I thank our Saviour for always remaining with me in my spiritual blindness, to guide me back to the right path. The martyrs, like Paul Miki and companions whom we remember today, follow Jesus in His mission to witness to God’s indestructible love among those who need it most, regardless of the cost to themselves.
I pray today for the same courage, strength and trust in God to love my enemies as they did.
Pope Benedict XVI wearing a pallium, and a mitre with the Good Shepherd and his sheep.
Catholics will be familiar with Agnes’ name since she is mentioned in the First Eucharistic Prayer as one of the great early martyrs. She suffered death in her early teens. It seems unlikely that we would respect a modern teenager the way the Church has celebrated Agnes for 1700 years; perhaps we have something to learn from our ancestors!
Agnes was from a noble family who were too prominent to avoid attention in the early fourth century persecutions. When she was arrested, she was steadfast in saying that she was a Christian. It is said that she was desired as a wife or mistress by one of the magistrates. No doubt this would have enabled her to escape execution, but she did not yield.
She was to be burned alive but the wood would not light; instead, Saint Ambrose tells us, she was decapitated with a sword.
There is a special tradition linked to Saint Agnes. On her feast day two lambs are brought from the Abbey of Tre Fontane to be blessed by the pope. When they are shorn later in Spring, the wool is woven by the Benedictine nuns of Saint Caecilia’s Abbey to make Palliums. These special collars are given to new Archbishops by the pope on the Feast of Saints Peter and Paul. Carrying lambs’ wool on the shoulder reminds the Archbishop that he is to be a good shepherd to his flock.
Fr Daniel Weatherley, a Kentish Man, is assistant priest at Saint Thomas’ parish in Canterbury. We welcome him to our team and look forward to more posts from him. He resumes our occasional series reflecting upon relics.
The stream of pilgrims and tourists to see the place of Thomas’ martyrdom continues – and many come into our Church to see his relics. Some stare with bewilderment as to why we should pay honour to a piece of finger-bone! But let us think just what a finger that was! The finger of a hand which was extended in peace to friend and foreigner, to kings and serfs; which held the sacred texts of psalms chanted in long hours of pray; the hand raised in admonition and correction – even unto the King; which was raised in blessing and in the absolution of sins; the hands which offered to the Eternal Father the Body and Blood of His Son, whom Thomas served with such zeal and devotion.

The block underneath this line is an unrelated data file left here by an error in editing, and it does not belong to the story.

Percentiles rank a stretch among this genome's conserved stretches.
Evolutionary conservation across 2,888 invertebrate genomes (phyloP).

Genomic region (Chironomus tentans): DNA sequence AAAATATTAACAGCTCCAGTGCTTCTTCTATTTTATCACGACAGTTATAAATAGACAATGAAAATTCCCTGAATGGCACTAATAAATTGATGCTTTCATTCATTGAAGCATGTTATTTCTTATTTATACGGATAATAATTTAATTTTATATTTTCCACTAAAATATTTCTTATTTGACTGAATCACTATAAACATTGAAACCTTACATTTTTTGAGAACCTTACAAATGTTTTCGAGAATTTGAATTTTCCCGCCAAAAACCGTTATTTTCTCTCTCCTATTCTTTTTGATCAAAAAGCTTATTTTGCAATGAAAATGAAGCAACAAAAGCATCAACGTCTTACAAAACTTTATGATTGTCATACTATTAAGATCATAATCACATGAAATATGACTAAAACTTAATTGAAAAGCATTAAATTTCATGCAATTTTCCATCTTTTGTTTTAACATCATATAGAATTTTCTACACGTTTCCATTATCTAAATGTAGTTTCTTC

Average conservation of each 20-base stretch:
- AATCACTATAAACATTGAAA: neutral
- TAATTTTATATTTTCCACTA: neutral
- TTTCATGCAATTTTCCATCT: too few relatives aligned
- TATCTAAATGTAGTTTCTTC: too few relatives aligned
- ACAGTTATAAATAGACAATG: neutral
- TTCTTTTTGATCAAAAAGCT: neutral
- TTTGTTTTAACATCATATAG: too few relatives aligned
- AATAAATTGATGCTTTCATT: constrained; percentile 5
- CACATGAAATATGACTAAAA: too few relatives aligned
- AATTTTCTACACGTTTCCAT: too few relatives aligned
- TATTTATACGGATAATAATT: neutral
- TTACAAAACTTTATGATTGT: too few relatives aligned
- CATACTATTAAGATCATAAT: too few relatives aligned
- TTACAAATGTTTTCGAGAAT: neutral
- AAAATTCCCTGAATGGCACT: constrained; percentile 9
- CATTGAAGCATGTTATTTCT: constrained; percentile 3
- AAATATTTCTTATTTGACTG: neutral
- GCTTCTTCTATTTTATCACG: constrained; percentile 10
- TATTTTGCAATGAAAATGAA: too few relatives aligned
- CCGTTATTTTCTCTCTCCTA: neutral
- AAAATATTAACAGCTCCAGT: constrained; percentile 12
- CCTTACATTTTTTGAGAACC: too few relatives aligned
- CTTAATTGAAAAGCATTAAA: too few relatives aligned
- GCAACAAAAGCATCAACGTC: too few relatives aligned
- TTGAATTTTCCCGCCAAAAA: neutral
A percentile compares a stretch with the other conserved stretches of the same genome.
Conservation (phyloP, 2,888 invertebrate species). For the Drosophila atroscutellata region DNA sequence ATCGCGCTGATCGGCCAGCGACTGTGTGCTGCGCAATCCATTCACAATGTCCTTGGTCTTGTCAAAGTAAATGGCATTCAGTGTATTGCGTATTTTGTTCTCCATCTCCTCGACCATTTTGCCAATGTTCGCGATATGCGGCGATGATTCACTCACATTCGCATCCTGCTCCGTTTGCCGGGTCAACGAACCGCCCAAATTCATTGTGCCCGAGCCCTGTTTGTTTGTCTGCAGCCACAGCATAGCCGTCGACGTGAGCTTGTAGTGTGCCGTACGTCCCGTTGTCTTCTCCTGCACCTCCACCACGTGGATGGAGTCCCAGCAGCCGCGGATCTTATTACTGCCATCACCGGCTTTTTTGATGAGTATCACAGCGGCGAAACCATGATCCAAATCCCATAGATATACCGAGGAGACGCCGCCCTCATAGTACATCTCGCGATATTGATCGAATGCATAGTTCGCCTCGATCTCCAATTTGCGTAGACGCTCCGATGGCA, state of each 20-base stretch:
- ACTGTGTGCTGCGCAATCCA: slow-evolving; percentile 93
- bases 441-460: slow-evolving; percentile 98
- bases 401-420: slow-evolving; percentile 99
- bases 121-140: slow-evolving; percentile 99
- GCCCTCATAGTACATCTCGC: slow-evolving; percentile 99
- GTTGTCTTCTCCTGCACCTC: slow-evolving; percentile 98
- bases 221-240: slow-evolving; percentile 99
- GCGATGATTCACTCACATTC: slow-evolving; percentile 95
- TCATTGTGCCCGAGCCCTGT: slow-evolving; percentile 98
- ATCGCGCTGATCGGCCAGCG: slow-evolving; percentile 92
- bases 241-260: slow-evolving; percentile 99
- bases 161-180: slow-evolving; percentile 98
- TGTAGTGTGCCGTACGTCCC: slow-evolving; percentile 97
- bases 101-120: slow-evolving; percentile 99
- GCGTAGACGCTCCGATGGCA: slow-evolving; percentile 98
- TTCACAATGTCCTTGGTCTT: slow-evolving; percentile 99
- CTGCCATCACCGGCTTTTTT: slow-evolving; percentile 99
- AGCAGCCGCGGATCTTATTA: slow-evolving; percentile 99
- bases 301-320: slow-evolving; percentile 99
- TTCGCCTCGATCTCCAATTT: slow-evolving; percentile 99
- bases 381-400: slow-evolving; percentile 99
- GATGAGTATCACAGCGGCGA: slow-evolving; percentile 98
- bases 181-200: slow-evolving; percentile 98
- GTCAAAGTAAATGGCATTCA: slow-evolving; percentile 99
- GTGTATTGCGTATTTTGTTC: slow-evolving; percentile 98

May those who visit us here at St. Thomas’ own parish witness the invisible yet real testimony of lives lived every more consciously and deeply-immersed in the light of God’s Word, revealed in Scripture and explained in the teaching of the Church, and wonderfully strengthened in us by the Holy Spirit and humble participation in the Sacred Mysteries. And then might the earthly realm be seen in its true context: as the willing servant of and, ultimately, reflection of the Kingdom of Heaven.
Canterbury Cathedral, Eleanor Billingsley
Carving of St Thomas at his church, MMB
On the evening of this day in 1170, Thomas, Archbishop of Canterbury was hacked to death in his Cathedral. In March 1980, Oscar, Archbishop of San Salvador was gunned down while celebrating the Eucharist.
Two big names from the recent and distant past, both remembered as saints: but what of the thousands suffering persecution and death for their faith today? Not just ‘professional Christians’ like the two archbishops but men, women and children, starved, beaten, exiled, murdered.
Let us pray for those suffering persecution and those trying to help them, including the Franciscans of the Holy Land in Syria. Let us pray, too, for a change of heart among those who are persecuting their brothers and sisters, choosing hatred and fear over love as their way of life. And let us pray that our own hearts be changed, our eyes opened to see what our part might be in this mess: cheap bananas, means low wages, means workers repressed; or cheap petrol,leading to invasion of Iraq, leading to persecution of allegedly ‘West-sympathising’ Christians.